Mosquito infection by an arbovirus occurs when a female consumes a blood-meal from an infected host. Upon ingestion, the virus first infects the midgut, where it replicates and spreads to other tissues, including the hemolymph, fat body and salivary glands. After further replication, the virus can be transmitted to other hosts when the female consumes a subsequent blood-meal [43]. The ability of ZIKV to infect the female mosquito, disseminate to other tissues and ultimately be transmitted to a new host is dependent on the genetic background of both the mosquito and the virus.
Studies that have assessed the genetic diversity of distinct Ae. aegypti populations have found ample genetic variation among both common laboratory and field-derived strains [44,45]. Genetic analysis of Ae. albopictus, however, has revealed low levels of genetic variation in this species, likely resulting from passive, human assisted dispersal [46,47]; genetic variation in Ae. albopictus is greatest between long-established versus recently introduced populations [47,48].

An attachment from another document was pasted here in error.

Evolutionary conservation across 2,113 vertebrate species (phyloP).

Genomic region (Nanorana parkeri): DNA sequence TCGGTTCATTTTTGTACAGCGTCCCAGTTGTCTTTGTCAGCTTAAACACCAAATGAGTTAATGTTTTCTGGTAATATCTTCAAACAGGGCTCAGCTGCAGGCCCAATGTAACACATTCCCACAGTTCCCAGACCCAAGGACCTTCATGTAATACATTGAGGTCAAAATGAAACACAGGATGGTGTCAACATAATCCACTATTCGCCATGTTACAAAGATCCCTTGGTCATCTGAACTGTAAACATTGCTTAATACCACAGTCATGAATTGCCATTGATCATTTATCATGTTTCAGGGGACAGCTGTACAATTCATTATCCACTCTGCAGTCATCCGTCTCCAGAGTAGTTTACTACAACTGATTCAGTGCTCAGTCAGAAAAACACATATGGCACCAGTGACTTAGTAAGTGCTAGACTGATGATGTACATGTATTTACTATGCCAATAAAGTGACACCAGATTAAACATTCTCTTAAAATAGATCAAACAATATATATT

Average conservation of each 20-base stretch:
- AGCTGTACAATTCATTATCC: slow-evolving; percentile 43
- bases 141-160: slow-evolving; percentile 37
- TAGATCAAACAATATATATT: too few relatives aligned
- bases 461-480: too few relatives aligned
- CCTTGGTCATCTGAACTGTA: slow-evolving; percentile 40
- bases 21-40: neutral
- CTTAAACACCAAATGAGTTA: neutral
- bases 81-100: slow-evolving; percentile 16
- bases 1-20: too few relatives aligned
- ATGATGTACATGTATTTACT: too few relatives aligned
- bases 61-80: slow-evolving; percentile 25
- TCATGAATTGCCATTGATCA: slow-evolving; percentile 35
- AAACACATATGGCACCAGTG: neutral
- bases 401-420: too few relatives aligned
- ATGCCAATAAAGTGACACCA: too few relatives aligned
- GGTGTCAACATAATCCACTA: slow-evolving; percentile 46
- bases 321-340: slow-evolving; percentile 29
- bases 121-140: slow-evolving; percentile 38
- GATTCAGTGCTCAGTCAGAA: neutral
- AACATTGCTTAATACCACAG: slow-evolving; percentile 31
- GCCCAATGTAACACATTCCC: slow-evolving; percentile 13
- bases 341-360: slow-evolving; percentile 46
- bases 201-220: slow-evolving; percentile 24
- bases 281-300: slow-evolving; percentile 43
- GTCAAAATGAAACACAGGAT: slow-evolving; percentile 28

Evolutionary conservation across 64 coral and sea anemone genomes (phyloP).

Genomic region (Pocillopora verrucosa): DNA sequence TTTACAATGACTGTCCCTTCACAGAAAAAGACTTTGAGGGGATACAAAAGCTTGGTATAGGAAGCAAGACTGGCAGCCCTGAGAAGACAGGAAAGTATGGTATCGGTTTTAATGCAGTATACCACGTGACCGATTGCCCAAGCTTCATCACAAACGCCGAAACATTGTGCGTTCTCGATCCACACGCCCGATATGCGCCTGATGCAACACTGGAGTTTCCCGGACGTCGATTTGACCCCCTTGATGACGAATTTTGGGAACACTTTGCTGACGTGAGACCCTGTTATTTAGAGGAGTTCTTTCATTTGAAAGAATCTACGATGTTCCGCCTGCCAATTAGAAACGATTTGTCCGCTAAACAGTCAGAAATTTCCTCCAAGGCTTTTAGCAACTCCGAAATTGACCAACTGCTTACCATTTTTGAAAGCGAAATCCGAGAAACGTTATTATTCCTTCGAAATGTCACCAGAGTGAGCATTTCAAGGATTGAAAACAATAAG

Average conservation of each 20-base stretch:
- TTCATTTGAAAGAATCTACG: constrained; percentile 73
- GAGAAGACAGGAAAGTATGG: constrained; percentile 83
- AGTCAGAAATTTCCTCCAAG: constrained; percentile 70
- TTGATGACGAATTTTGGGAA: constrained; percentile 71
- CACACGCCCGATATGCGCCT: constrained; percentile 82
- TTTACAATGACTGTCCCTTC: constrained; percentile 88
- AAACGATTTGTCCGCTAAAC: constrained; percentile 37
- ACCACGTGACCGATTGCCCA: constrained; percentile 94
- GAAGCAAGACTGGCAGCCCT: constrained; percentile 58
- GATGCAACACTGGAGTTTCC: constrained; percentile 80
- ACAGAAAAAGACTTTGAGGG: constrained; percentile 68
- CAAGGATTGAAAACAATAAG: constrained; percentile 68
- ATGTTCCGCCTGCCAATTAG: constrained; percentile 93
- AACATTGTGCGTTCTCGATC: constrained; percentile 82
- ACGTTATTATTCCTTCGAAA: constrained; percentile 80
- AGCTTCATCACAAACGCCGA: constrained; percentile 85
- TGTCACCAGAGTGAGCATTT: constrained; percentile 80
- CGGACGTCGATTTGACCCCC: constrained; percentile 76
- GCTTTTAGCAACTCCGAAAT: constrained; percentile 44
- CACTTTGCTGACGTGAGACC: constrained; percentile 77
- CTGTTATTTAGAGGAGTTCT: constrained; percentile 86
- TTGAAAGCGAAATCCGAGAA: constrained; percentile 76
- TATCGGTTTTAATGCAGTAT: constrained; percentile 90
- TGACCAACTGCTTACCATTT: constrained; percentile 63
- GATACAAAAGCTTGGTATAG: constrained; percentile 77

Examination of Ae. aegypti strains differing in their susceptibilities to DENV infection identified stark differences in basal levels of immunity-related transcripts [49], demonstrating genetic background influences mosquito resistance to arboviral infection. The ZIKV and Aedes strains used in the studies reviewed here are diverse and originate from numerous sources, which will affect a multitude of mosquito–virus molecular interactions. Vector competence studies of Ae. aegypti and Ae. albopictus further support the influence of genetic background on the ability of a mosquito to become infected by and potentially transmit ZIKV. Table 1 shows vector competence studies in Ae. aegypti and Ae. albopictus initiated after the Yap Island outbreak in 2007. The results of these studies demonstrate the differing susceptibility to ZIKV infection (and potential transmission) among Ae. aegypti and Ae. albopictus strains. The ZIKV strains used in these experiments also vary in their ability to infect these species (in the same strain), highlighting the complex interactions influenced by genetic background that occur between the virus and mosquito during infection.